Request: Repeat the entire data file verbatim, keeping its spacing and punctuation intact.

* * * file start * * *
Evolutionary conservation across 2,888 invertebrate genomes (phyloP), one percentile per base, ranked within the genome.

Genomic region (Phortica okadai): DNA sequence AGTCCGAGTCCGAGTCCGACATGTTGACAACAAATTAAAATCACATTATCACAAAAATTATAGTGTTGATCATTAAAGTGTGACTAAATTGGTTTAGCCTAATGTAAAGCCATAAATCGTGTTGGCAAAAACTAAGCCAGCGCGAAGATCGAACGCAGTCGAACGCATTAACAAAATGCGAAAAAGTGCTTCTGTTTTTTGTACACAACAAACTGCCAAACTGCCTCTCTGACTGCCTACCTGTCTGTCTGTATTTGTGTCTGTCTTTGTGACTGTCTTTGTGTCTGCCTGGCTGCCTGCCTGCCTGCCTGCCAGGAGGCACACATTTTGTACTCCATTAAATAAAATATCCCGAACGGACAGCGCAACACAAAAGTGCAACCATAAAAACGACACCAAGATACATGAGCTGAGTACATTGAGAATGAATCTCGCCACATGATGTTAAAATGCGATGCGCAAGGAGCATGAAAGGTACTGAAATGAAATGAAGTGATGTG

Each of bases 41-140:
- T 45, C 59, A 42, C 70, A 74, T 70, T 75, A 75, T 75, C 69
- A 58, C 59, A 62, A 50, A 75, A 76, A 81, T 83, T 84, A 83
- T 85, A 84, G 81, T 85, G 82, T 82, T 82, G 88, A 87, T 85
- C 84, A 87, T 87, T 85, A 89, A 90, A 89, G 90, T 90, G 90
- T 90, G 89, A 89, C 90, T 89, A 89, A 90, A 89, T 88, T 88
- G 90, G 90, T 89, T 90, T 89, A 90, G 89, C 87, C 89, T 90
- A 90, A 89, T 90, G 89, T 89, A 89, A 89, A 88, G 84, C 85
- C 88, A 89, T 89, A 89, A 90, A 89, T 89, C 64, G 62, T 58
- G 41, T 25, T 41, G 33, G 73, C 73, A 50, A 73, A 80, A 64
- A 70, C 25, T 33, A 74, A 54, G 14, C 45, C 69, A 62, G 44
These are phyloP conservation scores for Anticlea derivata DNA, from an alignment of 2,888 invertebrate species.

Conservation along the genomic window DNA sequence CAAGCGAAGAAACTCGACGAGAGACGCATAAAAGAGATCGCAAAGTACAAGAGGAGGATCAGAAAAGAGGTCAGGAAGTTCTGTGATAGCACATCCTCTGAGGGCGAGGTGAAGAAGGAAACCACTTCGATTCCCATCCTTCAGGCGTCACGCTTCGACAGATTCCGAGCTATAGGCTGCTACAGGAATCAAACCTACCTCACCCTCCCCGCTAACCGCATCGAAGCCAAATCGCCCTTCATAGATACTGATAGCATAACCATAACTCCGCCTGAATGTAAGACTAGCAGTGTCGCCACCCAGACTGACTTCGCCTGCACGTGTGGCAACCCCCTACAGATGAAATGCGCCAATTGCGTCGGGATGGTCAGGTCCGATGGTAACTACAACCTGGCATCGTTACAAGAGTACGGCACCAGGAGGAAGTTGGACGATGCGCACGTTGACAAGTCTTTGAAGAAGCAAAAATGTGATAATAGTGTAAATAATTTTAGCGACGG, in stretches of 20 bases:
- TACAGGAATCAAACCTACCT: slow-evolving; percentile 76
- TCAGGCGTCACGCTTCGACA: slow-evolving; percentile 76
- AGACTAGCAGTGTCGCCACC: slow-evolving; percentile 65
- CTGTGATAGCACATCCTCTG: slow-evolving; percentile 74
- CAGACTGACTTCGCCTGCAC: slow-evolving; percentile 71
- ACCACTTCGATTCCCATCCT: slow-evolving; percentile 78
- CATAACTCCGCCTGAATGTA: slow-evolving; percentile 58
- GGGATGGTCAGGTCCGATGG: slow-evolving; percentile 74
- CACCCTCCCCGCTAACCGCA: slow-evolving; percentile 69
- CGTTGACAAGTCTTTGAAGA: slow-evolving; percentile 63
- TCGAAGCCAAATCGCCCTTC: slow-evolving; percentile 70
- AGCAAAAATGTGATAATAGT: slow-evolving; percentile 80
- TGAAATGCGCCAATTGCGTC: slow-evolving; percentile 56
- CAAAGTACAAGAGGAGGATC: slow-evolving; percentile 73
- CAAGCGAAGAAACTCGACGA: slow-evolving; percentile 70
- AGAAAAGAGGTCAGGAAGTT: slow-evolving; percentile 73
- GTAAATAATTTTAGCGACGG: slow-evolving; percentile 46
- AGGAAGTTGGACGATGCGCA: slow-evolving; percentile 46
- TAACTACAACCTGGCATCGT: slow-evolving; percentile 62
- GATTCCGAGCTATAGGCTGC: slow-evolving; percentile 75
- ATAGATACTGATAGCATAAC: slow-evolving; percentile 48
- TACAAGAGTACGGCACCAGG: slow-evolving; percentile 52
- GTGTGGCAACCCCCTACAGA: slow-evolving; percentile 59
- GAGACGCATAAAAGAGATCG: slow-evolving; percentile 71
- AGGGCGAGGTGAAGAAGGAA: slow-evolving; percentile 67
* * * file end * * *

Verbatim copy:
Evolutionary conservation across 2,888 invertebrate genomes (phyloP), one percentile per base, ranked within the genome.

Genomic region (Phortica okadai): DNA sequence AGTCCGAGTCCGAGTCCGACATGTTGACAACAAATTAAAATCACATTATCACAAAAATTATAGTGTTGATCATTAAAGTGTGACTAAATTGGTTTAGCCTAATGTAAAGCCATAAATCGTGTTGGCAAAAACTAAGCCAGCGCGAAGATCGAACGCAGTCGAACGCATTAACAAAATGCGAAAAAGTGCTTCTGTTTTTTGTACACAACAAACTGCCAAACTGCCTCTCTGACTGCCTACCTGTCTGTCTGTATTTGTGTCTGTCTTTGTGACTGTCTTTGTGTCTGCCTGGCTGCCTGCCTGCCTGCCTGCCAGGAGGCACACATTTTGTACTCCATTAAATAAAATATCCCGAACGGACAGCGCAACACAAAAGTGCAACCATAAAAACGACACCAAGATACATGAGCTGAGTACATTGAGAATGAATCTCGCCACATGATGTTAAAATGCGATGCGCAAGGAGCATGAAAGGTACTGAAATGAAATGAAGTGATGTG

Each of bases 41-140:
- T 45, C 59, A 42, C 70, A 74, T 70, T 75, A 75, T 75, C 69
- A 58, C 59, A 62, A 50, A 75, A 76, A 81, T 83, T 84, A 83
- T 85, A 84, G 81, T 85, G 82, T 82, T 82, G 88, A 87, T 85
- C 84, A 87, T 87, T 85, A 89, A 90, A 89, G 90, T 90, G 90
- T 90, G 89, A 89, C 90, T 89, A 89, A 90, A 89, T 88, T 88
- G 90, G 90, T 89, T 90, T 89, A 90, G 89, C 87, C 89, T 90
- A 90, A 89, T 90, G 89, T 89, A 89, A 89, A 88, G 84, C 85
- C 88, A 89, T 89, A 89, A 90, A 89, T 89, C 64, G 62, T 58
- G 41, T 25, T 41, G 33, G 73, C 73, A 50, A 73, A 80, A 64
- A 70, C 25, T 33, A 74, A 54, G 14, C 45, C 69, A 62, G 44
These are phyloP conservation scores for Anticlea derivata DNA, from an alignment of 2,888 invertebrate species.

Conservation along the genomic window DNA sequence CAAGCGAAGAAACTCGACGAGAGACGCATAAAAGAGATCGCAAAGTACAAGAGGAGGATCAGAAAAGAGGTCAGGAAGTTCTGTGATAGCACATCCTCTGAGGGCGAGGTGAAGAAGGAAACCACTTCGATTCCCATCCTTCAGGCGTCACGCTTCGACAGATTCCGAGCTATAGGCTGCTACAGGAATCAAACCTACCTCACCCTCCCCGCTAACCGCATCGAAGCCAAATCGCCCTTCATAGATACTGATAGCATAACCATAACTCCGCCTGAATGTAAGACTAGCAGTGTCGCCACCCAGACTGACTTCGCCTGCACGTGTGGCAACCCCCTACAGATGAAATGCGCCAATTGCGTCGGGATGGTCAGGTCCGATGGTAACTACAACCTGGCATCGTTACAAGAGTACGGCACCAGGAGGAAGTTGGACGATGCGCACGTTGACAAGTCTTTGAAGAAGCAAAAATGTGATAATAGTGTAAATAATTTTAGCGACGG, in stretches of 20 bases:
- TACAGGAATCAAACCTACCT: slow-evolving; percentile 76
- TCAGGCGTCACGCTTCGACA: slow-evolving; percentile 76
- AGACTAGCAGTGTCGCCACC: slow-evolving; percentile 65
- CTGTGATAGCACATCCTCTG: slow-evolving; percentile 74
- CAGACTGACTTCGCCTGCAC: slow-evolving; percentile 71
- ACCACTTCGATTCCCATCCT: slow-evolving; percentile 78
- CATAACTCCGCCTGAATGTA: slow-evolving; percentile 58
- GGGATGGTCAGGTCCGATGG: slow-evolving; percentile 74
- CACCCTCCCCGCTAACCGCA: slow-evolving; percentile 69
- CGTTGACAAGTCTTTGAAGA: slow-evolving; percentile 63
- TCGAAGCCAAATCGCCCTTC: slow-evolving; percentile 70
- AGCAAAAATGTGATAATAGT: slow-evolving; percentile 80
- TGAAATGCGCCAATTGCGTC: slow-evolving; percentile 56
- CAAAGTACAAGAGGAGGATC: slow-evolving; percentile 73
- CAAGCGAAGAAACTCGACGA: slow-evolving; percentile 70
- AGAAAAGAGGTCAGGAAGTT: slow-evolving; percentile 73
- GTAAATAATTTTAGCGACGG: slow-evolving; percentile 46
- AGGAAGTTGGACGATGCGCA: slow-evolving; percentile 46
- TAACTACAACCTGGCATCGT: slow-evolving; percentile 62
- GATTCCGAGCTATAGGCTGC: slow-evolving; percentile 75
- ATAGATACTGATAGCATAAC: slow-evolving; percentile 48
- TACAAGAGTACGGCACCAGG: slow-evolving; percentile 52
- GTGTGGCAACCCCCTACAGA: slow-evolving; percentile 59
- GAGACGCATAAAAGAGATCG: slow-evolving; percentile 71
- AGGGCGAGGTGAAGAAGGAA: slow-evolving; percentile 67